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Software as a Service Reduces Cost of Modernization

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SaaS solutions have demonstrated widespread potential for reducing both the financial resources and human capital necessary to streamline the IT systems of federal agencies.

The use of Software as a Service (SaaS) capacities have shown considerable potential for widely reducing the costs of modernizing federal agencies, particularly in terms of alleviating the operating costs and scope of human capital required to update their IT systems.

Among larger federal agencies, the Department of Veterans Affairs has already implemented SaaS within its efforts to standardize operating procedures across the agency and assist with broader cloud computing transformation. This has allowed VA to roll out software updates to existing employees more quickly while technically onboarding new employees more easily as well.

“We switched to Microsoft 365 to get all of our email onto the platforms that most of our employees are using. Then we expanded out to Word and Excel so we could benefit from the fast releases and leverage OneDrive in those products,” said Drew Myklegard, executive director of demand management at VA, in a GovFocus interview.

Myklegard also noted this has synced with the VA’s switch to a public cloud platform, one that has expedited the delivery of software and technical updates across the agency as a whole.

“We also have switched to mostly cloud-provided CRM and ERP just for the ability to add tens of thousands of employees who are able to get those expected software releases,” Myklegard said.

Agencies looking to leverage SaaS should analyze its direct benefits for their specific modernization programs and map out how to incorporate these in advance.

“I would encourage agencies to go back and look at what their real drivers are. One of the values that we’ve seen among our own customers has been around looking at what you already have in your existing capabilities, and looking at those demands to identify what are the best candidates [for SaaS] in particular. We have a lot of customers that are looking to move away from on-prem and get out of all the software maintenance, get out of the patching, and get out of that technological debt. So they’re doing the imagery to better understand how they’d get value out of it and how it’s aligned to their mission,” said Chris Borneman, CTO of SoftwareAG Government Solutions.

Myklegard noted that SaaS has particular value for large agencies with an expansive workforce and scope of mission responsibilities, with SaaS allowing departments to more easily manage large quantities of data and internal communications even amidst software updates and broader IT transformation.

“We have 130,000 major medical facilities and 2,500 minor facilities, as well as all of our cemeteries and regional benefits offices. So when we consolidated our facilities API, we consolidate about 40 or 50 major databases in the backend. Technically that kind of transition isn’t hard, but the governance behind it was extremely challenging. You’ve got to make sure that the service is up and you’re able to make quick changes,” Myklegard said.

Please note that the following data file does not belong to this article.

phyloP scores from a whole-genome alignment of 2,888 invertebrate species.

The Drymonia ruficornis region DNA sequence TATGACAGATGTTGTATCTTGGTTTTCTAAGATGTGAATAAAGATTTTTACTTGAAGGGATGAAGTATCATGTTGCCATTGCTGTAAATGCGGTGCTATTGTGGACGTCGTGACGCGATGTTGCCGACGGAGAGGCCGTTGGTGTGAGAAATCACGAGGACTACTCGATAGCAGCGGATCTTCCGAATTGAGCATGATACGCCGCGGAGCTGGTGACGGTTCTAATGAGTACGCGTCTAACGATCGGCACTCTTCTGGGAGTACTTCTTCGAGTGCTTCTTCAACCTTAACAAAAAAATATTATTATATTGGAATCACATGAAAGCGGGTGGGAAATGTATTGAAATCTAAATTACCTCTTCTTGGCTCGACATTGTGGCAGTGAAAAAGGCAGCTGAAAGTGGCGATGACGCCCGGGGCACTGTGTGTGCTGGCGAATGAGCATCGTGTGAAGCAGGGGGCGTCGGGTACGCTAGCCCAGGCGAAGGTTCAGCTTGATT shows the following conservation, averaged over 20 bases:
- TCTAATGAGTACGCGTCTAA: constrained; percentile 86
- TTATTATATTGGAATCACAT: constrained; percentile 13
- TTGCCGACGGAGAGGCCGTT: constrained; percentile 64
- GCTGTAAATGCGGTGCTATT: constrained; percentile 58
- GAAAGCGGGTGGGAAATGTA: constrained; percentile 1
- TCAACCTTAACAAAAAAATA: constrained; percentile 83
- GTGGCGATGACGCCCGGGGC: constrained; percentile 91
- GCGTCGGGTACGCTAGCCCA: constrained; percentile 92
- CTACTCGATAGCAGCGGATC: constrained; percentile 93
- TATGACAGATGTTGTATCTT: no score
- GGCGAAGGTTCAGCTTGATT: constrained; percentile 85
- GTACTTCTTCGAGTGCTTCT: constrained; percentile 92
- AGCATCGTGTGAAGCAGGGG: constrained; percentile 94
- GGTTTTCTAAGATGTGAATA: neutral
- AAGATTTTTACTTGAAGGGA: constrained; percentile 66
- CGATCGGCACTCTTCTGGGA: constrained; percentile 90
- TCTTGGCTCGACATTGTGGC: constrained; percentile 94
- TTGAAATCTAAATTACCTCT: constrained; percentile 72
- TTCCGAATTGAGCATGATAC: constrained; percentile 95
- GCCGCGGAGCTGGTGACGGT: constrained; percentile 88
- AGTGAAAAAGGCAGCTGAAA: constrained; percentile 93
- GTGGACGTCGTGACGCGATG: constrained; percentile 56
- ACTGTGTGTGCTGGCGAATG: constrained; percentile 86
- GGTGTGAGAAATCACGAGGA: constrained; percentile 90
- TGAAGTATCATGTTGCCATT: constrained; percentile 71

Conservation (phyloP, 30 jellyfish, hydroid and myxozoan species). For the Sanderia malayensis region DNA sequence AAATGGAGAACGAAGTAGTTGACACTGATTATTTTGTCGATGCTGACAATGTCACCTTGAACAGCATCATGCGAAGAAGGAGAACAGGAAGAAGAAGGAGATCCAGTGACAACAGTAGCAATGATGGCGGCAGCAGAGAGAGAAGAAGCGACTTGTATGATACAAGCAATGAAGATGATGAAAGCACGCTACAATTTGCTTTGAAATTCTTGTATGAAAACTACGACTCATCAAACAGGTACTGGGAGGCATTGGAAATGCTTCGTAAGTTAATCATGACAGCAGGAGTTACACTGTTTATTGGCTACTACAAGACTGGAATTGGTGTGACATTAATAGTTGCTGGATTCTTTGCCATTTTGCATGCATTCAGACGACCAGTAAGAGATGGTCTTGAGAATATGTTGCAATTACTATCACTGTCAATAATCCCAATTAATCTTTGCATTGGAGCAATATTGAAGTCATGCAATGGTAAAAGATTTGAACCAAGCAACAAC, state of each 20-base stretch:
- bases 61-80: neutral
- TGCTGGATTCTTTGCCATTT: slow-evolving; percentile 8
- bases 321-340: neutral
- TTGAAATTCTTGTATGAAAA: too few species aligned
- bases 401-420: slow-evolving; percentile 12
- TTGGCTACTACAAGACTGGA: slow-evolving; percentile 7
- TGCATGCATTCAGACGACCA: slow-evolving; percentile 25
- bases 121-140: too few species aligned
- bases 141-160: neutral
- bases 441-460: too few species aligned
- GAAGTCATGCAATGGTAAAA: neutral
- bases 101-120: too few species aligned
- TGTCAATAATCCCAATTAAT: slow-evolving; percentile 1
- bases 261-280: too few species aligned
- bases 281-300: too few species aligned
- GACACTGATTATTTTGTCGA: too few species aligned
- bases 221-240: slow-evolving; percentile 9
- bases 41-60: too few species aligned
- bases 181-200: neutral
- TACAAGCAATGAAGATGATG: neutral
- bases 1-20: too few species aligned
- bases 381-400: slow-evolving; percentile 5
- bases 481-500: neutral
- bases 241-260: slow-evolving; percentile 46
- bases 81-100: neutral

Borneman outlined that this reduces operational costs, allowing agencies to install software updates and implement new capacities in ways that are less taxing to both their budgets and ability to continuously operate.

“You’re seeing a reduction in cost because you’re not maintaining all the staff to go through and do the upgrades and do the continuous training. You’re seeing a great reduction in technology debt. If you find a bug, you’re able to fix it very quickly, whereas in a traditional model those are very large costs,” Borneman said.

Myklegard explained these benefits have already provided considerable returns for VA, an agency undergoing a substantial scope of IT modernization technical leadership has needed to reconcile with the VA’s demanding scope of responsibilities — including the delivery of health care amidst a pandemic.

“Anytime a system goes down, it costs us money. When our electronic health record system is down, it’s about $1 million a minute. We all intrinsically know that if the system goes down and our people can’t work, that’s going to be expensive. A couple years ago, almost weekly we would have high priority incidents where our systems were down and you’d push code, and it took you a long time to recover. It was really tough to manage. You’re spending half your day trying to solve the problem and the other half trying to communicate to your customers what’s gone down. SaaS has just radically reduced that,” Myklegard said.

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